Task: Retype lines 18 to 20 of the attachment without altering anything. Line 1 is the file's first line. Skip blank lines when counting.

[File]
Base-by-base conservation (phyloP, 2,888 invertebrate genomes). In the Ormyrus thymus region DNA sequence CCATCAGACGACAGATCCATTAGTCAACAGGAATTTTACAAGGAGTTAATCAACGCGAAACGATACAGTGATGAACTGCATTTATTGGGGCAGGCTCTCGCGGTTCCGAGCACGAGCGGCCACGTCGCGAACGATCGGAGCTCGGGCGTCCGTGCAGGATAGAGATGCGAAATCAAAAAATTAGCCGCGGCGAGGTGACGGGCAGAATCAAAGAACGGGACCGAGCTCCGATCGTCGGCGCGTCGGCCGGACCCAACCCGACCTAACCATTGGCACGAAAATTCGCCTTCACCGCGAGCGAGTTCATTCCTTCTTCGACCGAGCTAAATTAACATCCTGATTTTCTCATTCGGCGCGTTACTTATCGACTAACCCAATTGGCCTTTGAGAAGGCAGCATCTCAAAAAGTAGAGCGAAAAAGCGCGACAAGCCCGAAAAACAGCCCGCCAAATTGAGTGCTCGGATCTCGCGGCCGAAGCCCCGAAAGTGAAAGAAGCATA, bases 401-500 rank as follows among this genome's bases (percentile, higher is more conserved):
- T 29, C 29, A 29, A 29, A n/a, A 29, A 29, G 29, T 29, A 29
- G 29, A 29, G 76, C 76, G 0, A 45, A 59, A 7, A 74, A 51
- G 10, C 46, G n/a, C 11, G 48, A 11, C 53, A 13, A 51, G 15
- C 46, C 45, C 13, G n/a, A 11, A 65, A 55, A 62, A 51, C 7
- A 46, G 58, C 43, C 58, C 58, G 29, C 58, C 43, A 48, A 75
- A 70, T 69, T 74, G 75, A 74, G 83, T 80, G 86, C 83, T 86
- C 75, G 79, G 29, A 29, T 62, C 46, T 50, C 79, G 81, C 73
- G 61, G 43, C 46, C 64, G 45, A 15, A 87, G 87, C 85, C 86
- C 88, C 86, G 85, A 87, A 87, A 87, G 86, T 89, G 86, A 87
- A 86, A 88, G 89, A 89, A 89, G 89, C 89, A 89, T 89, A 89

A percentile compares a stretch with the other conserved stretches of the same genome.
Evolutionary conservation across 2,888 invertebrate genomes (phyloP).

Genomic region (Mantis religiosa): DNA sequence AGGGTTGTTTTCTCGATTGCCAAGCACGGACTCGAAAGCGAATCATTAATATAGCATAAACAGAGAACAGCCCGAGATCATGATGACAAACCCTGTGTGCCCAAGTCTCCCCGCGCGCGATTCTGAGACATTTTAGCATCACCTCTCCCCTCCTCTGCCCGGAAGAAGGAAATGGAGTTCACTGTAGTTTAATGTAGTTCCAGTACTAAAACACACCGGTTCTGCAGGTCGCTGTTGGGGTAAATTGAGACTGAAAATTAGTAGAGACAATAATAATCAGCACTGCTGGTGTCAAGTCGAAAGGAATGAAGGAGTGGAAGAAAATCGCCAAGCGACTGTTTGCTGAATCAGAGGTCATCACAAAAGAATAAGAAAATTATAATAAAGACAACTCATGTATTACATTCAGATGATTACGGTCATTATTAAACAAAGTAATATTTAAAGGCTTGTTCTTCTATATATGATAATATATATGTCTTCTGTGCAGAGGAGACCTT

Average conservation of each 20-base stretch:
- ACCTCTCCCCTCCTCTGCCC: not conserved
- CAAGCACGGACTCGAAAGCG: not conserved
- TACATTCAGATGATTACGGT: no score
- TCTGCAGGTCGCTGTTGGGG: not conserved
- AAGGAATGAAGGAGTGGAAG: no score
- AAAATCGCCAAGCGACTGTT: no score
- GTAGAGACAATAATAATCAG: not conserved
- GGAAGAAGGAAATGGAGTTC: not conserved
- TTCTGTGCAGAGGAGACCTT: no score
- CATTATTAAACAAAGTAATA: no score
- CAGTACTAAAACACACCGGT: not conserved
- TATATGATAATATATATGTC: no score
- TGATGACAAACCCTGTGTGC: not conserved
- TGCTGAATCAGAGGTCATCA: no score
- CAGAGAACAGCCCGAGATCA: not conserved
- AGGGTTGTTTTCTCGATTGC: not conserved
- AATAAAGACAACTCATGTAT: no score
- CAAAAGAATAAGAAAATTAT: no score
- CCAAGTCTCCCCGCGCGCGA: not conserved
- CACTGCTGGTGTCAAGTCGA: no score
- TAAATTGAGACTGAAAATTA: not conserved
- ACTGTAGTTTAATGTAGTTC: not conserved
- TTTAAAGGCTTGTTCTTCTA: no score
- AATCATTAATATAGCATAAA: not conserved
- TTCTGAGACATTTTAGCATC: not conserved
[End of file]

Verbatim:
- TACATTCAGATGATTACGGT: no score
- TCTGCAGGTCGCTGTTGGGG: not conserved
- AAGGAATGAAGGAGTGGAAG: no score